Saturday, March 31, 2007

Epistemic Norms and Natural Facts

I'm posting a new draft of my paper Epistemic Norms and Natural Facts, forthcoming in American Philosophical Quarterly. I am currently preparing a final version; any last-minute comments/corrections therefore very welcome. Speak now or forever ... publish embarassing refutations once the thing's in print.

Basically the paper presents, and points out some advantages of, a view which treats epistemic normativity in something like the way the Cornell realists treat ethical normativity.

4 comments:

bloggin the Question said...

"E1: S epistemically ought to believe p
are made true by the same states of affairs as claims of the form:
P3: p is probably true, in an obvious and salient way, given S’s state of information."
I take it this is the central claim. (I think the paper is great by the way)
I agree with the claim, though am worried that a "no oughts in nature" die hard would claim that P3 is no less epistemically normative than E1. But perhaps this is only because I do agree with the claim. My hope is that probability statements are best interpreted as normative statements about practical decisions. Then maximising utility becomes not an analogy, but the very same principle underlying epistemic norms.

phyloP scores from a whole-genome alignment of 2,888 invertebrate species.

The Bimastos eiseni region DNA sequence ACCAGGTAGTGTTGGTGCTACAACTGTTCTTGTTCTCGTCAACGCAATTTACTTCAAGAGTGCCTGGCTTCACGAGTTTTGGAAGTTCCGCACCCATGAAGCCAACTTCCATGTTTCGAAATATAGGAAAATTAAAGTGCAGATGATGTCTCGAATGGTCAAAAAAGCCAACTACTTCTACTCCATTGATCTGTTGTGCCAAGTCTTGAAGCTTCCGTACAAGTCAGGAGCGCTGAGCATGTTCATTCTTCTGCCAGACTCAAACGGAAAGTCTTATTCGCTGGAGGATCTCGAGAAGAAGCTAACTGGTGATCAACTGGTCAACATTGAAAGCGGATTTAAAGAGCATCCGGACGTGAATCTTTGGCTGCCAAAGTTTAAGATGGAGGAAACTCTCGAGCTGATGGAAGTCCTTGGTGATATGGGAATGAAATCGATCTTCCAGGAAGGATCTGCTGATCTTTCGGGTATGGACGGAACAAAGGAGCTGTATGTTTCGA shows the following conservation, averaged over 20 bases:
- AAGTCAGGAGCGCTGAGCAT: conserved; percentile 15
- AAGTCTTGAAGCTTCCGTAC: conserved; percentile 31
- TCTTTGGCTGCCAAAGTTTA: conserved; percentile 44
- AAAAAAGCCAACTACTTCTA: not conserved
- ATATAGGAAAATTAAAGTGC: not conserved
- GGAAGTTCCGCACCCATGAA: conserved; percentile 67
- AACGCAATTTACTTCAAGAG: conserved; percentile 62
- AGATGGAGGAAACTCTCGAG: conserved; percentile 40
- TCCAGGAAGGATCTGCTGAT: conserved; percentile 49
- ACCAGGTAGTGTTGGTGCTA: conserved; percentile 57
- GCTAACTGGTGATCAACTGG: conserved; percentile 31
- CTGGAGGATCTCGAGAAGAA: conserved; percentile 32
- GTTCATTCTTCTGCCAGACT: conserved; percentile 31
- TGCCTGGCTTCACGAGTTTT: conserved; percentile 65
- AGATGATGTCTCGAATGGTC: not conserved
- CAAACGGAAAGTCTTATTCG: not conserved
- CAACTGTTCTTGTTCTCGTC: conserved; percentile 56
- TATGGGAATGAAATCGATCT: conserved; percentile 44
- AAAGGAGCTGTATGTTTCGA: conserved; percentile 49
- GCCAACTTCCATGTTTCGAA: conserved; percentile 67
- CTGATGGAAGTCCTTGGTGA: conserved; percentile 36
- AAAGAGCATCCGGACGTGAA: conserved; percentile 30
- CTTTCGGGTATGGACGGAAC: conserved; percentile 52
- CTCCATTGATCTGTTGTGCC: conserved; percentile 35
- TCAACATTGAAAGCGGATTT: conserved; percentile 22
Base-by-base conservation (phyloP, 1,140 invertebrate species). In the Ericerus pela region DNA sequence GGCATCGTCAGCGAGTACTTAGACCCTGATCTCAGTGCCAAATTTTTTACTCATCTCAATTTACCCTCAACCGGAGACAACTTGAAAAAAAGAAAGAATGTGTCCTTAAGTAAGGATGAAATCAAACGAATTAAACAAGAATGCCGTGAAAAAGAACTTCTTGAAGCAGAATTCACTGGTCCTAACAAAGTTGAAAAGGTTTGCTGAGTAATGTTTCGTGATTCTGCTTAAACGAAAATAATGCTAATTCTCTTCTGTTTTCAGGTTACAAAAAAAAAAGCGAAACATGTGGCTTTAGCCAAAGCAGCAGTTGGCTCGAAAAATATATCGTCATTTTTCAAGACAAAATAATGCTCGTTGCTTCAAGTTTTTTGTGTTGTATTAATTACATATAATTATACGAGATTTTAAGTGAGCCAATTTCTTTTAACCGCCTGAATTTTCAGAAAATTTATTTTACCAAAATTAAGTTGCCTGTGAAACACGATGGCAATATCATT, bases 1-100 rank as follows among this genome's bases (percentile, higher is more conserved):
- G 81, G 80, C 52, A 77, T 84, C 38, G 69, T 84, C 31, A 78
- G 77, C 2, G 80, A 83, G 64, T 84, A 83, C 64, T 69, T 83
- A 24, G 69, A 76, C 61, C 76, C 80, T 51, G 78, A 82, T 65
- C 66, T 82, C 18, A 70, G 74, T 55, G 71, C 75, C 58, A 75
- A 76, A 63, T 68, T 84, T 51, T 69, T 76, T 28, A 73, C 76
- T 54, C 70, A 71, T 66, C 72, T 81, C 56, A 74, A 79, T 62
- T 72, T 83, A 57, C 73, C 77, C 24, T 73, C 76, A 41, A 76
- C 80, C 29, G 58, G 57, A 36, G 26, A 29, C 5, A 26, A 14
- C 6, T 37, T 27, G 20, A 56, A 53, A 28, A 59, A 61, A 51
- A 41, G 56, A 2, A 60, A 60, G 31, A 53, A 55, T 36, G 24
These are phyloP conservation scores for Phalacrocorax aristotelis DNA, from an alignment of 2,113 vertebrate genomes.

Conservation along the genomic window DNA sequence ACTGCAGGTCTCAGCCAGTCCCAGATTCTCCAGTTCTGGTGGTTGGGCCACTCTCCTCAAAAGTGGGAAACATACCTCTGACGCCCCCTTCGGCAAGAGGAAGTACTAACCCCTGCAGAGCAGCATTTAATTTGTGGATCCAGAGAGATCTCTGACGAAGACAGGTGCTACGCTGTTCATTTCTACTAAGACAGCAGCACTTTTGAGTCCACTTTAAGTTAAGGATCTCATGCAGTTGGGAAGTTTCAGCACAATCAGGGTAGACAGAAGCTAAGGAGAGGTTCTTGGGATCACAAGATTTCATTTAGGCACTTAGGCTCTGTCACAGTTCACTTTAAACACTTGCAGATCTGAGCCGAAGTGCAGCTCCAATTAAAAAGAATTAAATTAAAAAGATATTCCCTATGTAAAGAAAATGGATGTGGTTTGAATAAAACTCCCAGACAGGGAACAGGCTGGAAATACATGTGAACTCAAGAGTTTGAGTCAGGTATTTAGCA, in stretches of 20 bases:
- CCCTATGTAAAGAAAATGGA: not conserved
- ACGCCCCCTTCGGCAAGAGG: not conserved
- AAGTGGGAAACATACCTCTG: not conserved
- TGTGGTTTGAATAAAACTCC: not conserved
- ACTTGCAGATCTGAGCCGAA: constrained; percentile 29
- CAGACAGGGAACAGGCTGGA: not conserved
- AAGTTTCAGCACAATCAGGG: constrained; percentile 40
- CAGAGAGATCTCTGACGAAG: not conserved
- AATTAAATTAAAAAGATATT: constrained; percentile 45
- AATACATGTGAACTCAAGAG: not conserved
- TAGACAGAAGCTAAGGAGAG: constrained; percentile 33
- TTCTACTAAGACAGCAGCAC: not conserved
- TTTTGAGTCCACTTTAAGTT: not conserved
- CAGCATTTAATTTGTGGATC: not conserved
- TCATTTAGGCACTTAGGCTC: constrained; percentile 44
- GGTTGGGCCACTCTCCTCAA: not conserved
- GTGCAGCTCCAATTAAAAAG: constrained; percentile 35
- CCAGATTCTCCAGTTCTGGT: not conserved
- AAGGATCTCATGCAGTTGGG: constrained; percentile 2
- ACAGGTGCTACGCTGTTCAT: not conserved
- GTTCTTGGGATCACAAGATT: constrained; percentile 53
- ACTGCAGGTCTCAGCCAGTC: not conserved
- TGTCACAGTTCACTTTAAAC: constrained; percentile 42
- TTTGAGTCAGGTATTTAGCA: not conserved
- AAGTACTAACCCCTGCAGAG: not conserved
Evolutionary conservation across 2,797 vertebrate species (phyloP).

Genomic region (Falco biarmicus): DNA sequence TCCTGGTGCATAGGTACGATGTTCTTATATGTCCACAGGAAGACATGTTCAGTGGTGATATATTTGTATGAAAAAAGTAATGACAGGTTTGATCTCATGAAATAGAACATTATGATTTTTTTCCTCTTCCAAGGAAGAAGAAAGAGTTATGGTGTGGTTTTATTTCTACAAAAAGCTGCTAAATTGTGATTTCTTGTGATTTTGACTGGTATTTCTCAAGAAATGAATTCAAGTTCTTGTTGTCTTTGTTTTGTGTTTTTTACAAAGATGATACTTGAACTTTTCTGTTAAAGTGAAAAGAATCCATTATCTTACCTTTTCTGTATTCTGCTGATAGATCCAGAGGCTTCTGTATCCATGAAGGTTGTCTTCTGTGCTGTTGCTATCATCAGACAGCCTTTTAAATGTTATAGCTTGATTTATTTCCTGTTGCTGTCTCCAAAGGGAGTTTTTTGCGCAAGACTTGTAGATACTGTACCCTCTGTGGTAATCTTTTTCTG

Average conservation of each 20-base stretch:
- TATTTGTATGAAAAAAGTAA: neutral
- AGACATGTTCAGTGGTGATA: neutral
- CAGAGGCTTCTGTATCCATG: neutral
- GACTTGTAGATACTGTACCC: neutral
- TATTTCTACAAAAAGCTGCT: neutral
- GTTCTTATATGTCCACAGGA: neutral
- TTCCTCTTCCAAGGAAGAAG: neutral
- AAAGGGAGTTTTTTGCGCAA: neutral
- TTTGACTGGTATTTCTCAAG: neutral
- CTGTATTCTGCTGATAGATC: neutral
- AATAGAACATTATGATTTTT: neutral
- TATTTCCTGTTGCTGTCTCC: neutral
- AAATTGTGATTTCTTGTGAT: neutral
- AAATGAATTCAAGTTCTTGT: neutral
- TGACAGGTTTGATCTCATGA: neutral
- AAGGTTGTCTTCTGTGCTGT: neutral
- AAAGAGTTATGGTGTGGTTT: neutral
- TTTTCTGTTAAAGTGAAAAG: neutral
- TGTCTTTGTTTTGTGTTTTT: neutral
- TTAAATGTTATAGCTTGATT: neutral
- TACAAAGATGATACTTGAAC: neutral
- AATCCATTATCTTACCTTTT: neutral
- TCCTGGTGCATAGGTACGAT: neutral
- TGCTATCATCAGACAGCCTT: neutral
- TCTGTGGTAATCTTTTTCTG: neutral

Given S has E, S should believe X,
is bi conditionally related to:
prob X\E = n, where n is high enough for "probably x" to be true in context. "prob x = n" then can be interpreted subjectively, meaning that given that evidence, one should act in certain ways depending on expected utility. This is in effect a reduction of epistemic ought to instrumental ought.

Perezoso said...

Metaphysical realism--even of the Fregean sort--is merely an assumption. And doing some insta-Hume, nominalism certainly is as plausible an inference about ontology as is Realism. And that is not merely "philosophy" but concerns the precious foundationalism. Carnap--and physics as first philosophy--trumps the Fregean ghost..............But empiricism, from Hobbes to Carnap, has nevered played well in the analytical philosophy bidness.

Anonymous said...

Carrie--I just sent an e-mail message to your ANU account. I'm trying to contact you about this article, "Epistemic Norms and Natural Facts," so please look for my e-mail. Thanks! Greg Swope, gswope@pdcnet.org

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